Imaging the full lithosphere with earthquake sources

Seismology Nov 24, 2020

Significant changes in physical properties produce conversions between compressional (P) and shear (S) waves. The Earth’s surface also returns energy to depth that can be reflected back to the surface. Analysis of this chain of conversions and reverberations yields information about the structure beneath the station.

The most common approach is the use of receiver functions that exploit the conversions and so can map out major interfaces. The receiver functions exploit the properties of the same time segment of different components of ground motion, suppressing the source contributions to enhance conversions.

A powerful alternative is to exploit the autocorrelation of a single component of ground motion, and thereby enhance consistent features equivalent to reflections from depth. The use of the vertical component of ground motion extracts an estimate of the reflectivity associated with P waves at higher frequencies than used for receiver functions.

With many closely spaced seismic stations it is therefore possible to build a reflection profiles for the entire lithosphere from the recordings of many different earthquakes (e.g., Sun & Kennett, 2020). The frequencies employed (1– 4 Hz) are much lower than in conventional reflection profiling using vibrator sources at the surface, but provide penetration of both the crust and the lithospheric mantle.

Figure 1: Tectonic blocks in southern Central Australia together with prior estimates of crustal thickness. The configuration of the dense MAL experiment is shown with purple symbols. The of triangles along an approximately north–south line mark the GOMA full-crustal reflection profile. The insert map shows the tectonic setting of Australia, with the main map area outlined in red. The approximate boundaries of the main cratonic blocks are shown: NAC – North Australian Craton, SAC – South Australian Craton, WAC – West Australian Craton

With support from AuScope, a line of 68 seismic recorders at approximately 3.5 km spacing was deployed in northern South Australia spanning a zone where previous results indicated a major change in crustal thickness from around 50 km to less than 30 km over a 200 km horizontal distance. This MAL experiment (Figure 1) extends from Marla on the sturt Highway across to the north of Oodnadatta and somewhat to the east. From nearly a year of recordings, in 2018–2019, Liang & Kennett (2020) have shown it is possible to construct an image of the P reflectivity through the entire lithosphere, as displayed in Figure 2.

Figure 2: Reflection imaging from teleseismic arrivals for the frequency band from 0.1–2.0 Hz, projected on to a profile along 27.3 S. The figure is approximately true scale. Major interpreted features are marked. The Moho from receiver function analysis is shown in light green, together with an inferred transition zone into the lithospheric mantle outlined with a dashed line. Bounds on the lithosphere–asthenosphere transition (LAT), from surface wave analysis, are indicated with light purple markers at the edge of the profile. The band of nearly continuous red reflectivity near 95 km depth is likely to be a mid-lithosphere discontinuity (MLD).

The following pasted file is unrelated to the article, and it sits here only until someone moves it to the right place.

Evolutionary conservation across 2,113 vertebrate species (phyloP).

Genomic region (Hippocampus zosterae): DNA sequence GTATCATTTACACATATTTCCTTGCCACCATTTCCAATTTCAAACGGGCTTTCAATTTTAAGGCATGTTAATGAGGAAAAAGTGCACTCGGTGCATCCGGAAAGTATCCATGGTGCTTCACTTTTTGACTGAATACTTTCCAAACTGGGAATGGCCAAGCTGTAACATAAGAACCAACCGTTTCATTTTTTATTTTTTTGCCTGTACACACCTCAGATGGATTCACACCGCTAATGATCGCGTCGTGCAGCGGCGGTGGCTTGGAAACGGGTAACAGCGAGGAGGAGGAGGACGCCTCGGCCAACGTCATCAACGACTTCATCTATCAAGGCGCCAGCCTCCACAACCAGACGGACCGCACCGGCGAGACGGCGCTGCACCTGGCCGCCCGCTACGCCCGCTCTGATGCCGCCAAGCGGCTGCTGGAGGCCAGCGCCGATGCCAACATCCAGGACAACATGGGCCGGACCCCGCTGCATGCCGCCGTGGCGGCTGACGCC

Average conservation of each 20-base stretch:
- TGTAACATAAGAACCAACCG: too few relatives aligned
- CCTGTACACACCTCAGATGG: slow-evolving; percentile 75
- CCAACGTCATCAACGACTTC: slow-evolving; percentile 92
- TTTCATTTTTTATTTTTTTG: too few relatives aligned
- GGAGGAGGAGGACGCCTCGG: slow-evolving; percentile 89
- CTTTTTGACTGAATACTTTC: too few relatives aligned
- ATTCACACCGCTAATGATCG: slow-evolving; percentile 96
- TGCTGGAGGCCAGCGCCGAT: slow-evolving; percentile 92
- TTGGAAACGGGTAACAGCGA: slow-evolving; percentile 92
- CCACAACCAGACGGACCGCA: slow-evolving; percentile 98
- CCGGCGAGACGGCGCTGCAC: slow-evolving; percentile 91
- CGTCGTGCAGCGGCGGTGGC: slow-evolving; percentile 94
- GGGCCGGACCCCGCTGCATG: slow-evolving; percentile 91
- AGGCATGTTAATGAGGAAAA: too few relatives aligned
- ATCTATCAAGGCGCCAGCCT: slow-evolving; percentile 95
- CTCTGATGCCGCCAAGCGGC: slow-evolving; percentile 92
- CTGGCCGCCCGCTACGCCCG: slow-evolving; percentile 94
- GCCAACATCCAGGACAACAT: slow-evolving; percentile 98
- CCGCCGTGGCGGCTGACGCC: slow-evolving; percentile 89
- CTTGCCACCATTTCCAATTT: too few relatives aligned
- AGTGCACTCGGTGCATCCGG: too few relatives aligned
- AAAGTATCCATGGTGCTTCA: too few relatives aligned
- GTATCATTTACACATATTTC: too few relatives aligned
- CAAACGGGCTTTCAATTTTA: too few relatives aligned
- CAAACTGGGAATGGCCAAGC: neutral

The change in crustal thickness art the eastern end of the profile is clearly evident and links to the estimates of the position of the edge of the Gawler craton from other geophysical evidence (particularly magnetic anomalies).  An intriguing feature is a transition zone at the base of the rust that wedges out to the east at the craton margin, this is indicated by the dashed light green line in Figure 2.

In conventional reflection profiles, with frequencies of 20 Hz and above, the base of the crust marks the end of P reflectivity. With the longer wavelengths from the illumination by distant earthquakes it becomes clear that the apparently bland lithospheric mantle has significant structure, but at larger scales than in the crust. Such behaviour had been inferred from a variety of other lines of evidence (Kennett et al., 2017) and now is seen in a direct image.

The MAL experiment has demonstrated that valuable information on lithospheric architecture can be extracted from distant earthquakes. Such reflection profiles exploiting distant earthquakes can be carried out in places where it is uneconomic or logistically difficult to use conventional equipment, though the timescale for data acquisition is much longer.

Background reading

Kennett, B.L.N., Yoshizawa, K., Furumura, T., 2017. Interactions of multi-scale heterogeneity: Australia. Tectonophysics,717, 193–213. doi: 10.1016/j.tecto.2017.07.009

Liang S. & Kennett B.L.N. (2020) Passive seismic imaging of a craton edge – Central Australia, Tectonophysics, 797, 228662. doi: 10.1016/j.tecto.2020.228662

Sun, W., Kennett, B.L.N., 2020. Common-reflection-point-based prestack depth migration for imaging lithosphere in Python: Application to the dense Warramunga array in northern Australia, Seismological Research Letters, 91, 2890–2899. doi: 10.1785/0220200078.


Brian Kennett

Brian Kennett AO FAA FRS is Emeritus Professor of Seismology at ANU. Ph.D Theoretical Seismology, Cambridge. Lindemann Fellow at UC San Diego and Lecturer at Cambridge. He moved to Australia in 1984.